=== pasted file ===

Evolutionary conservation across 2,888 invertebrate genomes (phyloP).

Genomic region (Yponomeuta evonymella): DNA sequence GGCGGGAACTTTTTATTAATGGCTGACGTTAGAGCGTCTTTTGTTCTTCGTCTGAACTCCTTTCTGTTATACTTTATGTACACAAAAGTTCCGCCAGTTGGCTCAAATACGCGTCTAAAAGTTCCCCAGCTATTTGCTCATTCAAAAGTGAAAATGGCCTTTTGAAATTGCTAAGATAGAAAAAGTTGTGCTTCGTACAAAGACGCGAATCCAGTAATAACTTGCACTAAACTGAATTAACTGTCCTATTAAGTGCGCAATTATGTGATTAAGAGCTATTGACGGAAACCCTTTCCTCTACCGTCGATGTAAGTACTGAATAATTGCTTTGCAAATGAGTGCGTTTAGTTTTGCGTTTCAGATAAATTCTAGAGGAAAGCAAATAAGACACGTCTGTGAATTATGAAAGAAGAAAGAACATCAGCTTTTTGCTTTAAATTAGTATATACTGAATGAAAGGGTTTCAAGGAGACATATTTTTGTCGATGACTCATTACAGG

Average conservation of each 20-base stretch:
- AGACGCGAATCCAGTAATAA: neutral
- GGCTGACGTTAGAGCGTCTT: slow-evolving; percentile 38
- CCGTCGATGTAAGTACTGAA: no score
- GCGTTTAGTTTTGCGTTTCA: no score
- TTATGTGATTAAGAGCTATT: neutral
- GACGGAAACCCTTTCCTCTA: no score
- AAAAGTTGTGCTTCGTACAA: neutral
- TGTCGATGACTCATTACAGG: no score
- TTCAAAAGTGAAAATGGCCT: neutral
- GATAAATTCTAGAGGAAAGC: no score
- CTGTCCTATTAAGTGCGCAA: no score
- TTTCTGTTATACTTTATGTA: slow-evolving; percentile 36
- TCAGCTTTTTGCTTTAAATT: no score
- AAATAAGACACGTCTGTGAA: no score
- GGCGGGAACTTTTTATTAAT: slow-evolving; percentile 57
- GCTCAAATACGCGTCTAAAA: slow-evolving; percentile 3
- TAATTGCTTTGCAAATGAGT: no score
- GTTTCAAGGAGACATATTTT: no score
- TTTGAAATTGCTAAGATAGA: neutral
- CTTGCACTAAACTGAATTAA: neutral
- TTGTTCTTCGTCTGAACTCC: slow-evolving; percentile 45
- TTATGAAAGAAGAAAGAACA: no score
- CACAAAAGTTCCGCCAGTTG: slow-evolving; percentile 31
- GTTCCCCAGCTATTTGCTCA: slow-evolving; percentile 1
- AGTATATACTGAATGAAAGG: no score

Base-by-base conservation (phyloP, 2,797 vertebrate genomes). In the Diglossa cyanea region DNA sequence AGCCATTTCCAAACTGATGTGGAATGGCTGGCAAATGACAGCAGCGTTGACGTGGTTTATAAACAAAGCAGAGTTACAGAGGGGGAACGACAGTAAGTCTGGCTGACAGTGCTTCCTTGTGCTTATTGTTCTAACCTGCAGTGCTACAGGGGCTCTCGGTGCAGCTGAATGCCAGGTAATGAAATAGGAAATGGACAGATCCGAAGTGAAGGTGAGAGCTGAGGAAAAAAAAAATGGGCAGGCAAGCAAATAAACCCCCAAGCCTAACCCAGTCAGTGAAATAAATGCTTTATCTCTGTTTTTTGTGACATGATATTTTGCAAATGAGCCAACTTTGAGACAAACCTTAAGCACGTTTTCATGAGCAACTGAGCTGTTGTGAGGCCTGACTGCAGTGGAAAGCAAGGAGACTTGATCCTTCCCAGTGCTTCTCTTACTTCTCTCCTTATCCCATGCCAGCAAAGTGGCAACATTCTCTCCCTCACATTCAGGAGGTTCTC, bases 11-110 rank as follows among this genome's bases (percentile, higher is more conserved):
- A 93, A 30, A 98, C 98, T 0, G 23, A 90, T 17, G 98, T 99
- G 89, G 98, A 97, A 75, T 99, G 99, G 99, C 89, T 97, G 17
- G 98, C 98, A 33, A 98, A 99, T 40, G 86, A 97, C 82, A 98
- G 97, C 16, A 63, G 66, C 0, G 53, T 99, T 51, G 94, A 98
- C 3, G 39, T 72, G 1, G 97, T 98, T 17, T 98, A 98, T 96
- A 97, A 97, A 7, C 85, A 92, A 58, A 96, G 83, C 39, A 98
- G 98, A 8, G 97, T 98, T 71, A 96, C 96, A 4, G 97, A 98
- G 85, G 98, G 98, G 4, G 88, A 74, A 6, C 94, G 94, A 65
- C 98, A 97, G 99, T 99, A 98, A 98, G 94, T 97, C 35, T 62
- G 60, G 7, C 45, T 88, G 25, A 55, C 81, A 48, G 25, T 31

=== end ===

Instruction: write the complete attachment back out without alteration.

Evolutionary conservation across 2,888 invertebrate genomes (phyloP).

Genomic region (Yponomeuta evonymella): DNA sequence GGCGGGAACTTTTTATTAATGGCTGACGTTAGAGCGTCTTTTGTTCTTCGTCTGAACTCCTTTCTGTTATACTTTATGTACACAAAAGTTCCGCCAGTTGGCTCAAATACGCGTCTAAAAGTTCCCCAGCTATTTGCTCATTCAAAAGTGAAAATGGCCTTTTGAAATTGCTAAGATAGAAAAAGTTGTGCTTCGTACAAAGACGCGAATCCAGTAATAACTTGCACTAAACTGAATTAACTGTCCTATTAAGTGCGCAATTATGTGATTAAGAGCTATTGACGGAAACCCTTTCCTCTACCGTCGATGTAAGTACTGAATAATTGCTTTGCAAATGAGTGCGTTTAGTTTTGCGTTTCAGATAAATTCTAGAGGAAAGCAAATAAGACACGTCTGTGAATTATGAAAGAAGAAAGAACATCAGCTTTTTGCTTTAAATTAGTATATACTGAATGAAAGGGTTTCAAGGAGACATATTTTTGTCGATGACTCATTACAGG

Average conservation of each 20-base stretch:
- AGACGCGAATCCAGTAATAA: neutral
- GGCTGACGTTAGAGCGTCTT: slow-evolving; percentile 38
- CCGTCGATGTAAGTACTGAA: no score
- GCGTTTAGTTTTGCGTTTCA: no score
- TTATGTGATTAAGAGCTATT: neutral
- GACGGAAACCCTTTCCTCTA: no score
- AAAAGTTGTGCTTCGTACAA: neutral
- TGTCGATGACTCATTACAGG: no score
- TTCAAAAGTGAAAATGGCCT: neutral
- GATAAATTCTAGAGGAAAGC: no score
- CTGTCCTATTAAGTGCGCAA: no score
- TTTCTGTTATACTTTATGTA: slow-evolving; percentile 36
- TCAGCTTTTTGCTTTAAATT: no score
- AAATAAGACACGTCTGTGAA: no score
- GGCGGGAACTTTTTATTAAT: slow-evolving; percentile 57
- GCTCAAATACGCGTCTAAAA: slow-evolving; percentile 3
- TAATTGCTTTGCAAATGAGT: no score
- GTTTCAAGGAGACATATTTT: no score
- TTTGAAATTGCTAAGATAGA: neutral
- CTTGCACTAAACTGAATTAA: neutral
- TTGTTCTTCGTCTGAACTCC: slow-evolving; percentile 45
- TTATGAAAGAAGAAAGAACA: no score
- CACAAAAGTTCCGCCAGTTG: slow-evolving; percentile 31
- GTTCCCCAGCTATTTGCTCA: slow-evolving; percentile 1
- AGTATATACTGAATGAAAGG: no score

Base-by-base conservation (phyloP, 2,797 vertebrate genomes). In the Diglossa cyanea region DNA sequence AGCCATTTCCAAACTGATGTGGAATGGCTGGCAAATGACAGCAGCGTTGACGTGGTTTATAAACAAAGCAGAGTTACAGAGGGGGAACGACAGTAAGTCTGGCTGACAGTGCTTCCTTGTGCTTATTGTTCTAACCTGCAGTGCTACAGGGGCTCTCGGTGCAGCTGAATGCCAGGTAATGAAATAGGAAATGGACAGATCCGAAGTGAAGGTGAGAGCTGAGGAAAAAAAAAATGGGCAGGCAAGCAAATAAACCCCCAAGCCTAACCCAGTCAGTGAAATAAATGCTTTATCTCTGTTTTTTGTGACATGATATTTTGCAAATGAGCCAACTTTGAGACAAACCTTAAGCACGTTTTCATGAGCAACTGAGCTGTTGTGAGGCCTGACTGCAGTGGAAAGCAAGGAGACTTGATCCTTCCCAGTGCTTCTCTTACTTCTCTCCTTATCCCATGCCAGCAAAGTGGCAACATTCTCTCCCTCACATTCAGGAGGTTCTC, bases 11-110 rank as follows among this genome's bases (percentile, higher is more conserved):
- A 93, A 30, A 98, C 98, T 0, G 23, A 90, T 17, G 98, T 99
- G 89, G 98, A 97, A 75, T 99, G 99, G 99, C 89, T 97, G 17
- G 98, C 98, A 33, A 98, A 99, T 40, G 86, A 97, C 82, A 98
- G 97, C 16, A 63, G 66, C 0, G 53, T 99, T 51, G 94, A 98
- C 3, G 39, T 72, G 1, G 97, T 98, T 17, T 98, A 98, T 96
- A 97, A 97, A 7, C 85, A 92, A 58, A 96, G 83, C 39, A 98
- G 98, A 8, G 97, T 98, T 71, A 96, C 96, A 4, G 97, A 98
- G 85, G 98, G 98, G 4, G 88, A 74, A 6, C 94, G 94, A 65
- C 98, A 97, G 99, T 99, A 98, A 98, G 94, T 97, C 35, T 62
- G 60, G 7, C 45, T 88, G 25, A 55, C 81, A 48, G 25, T 31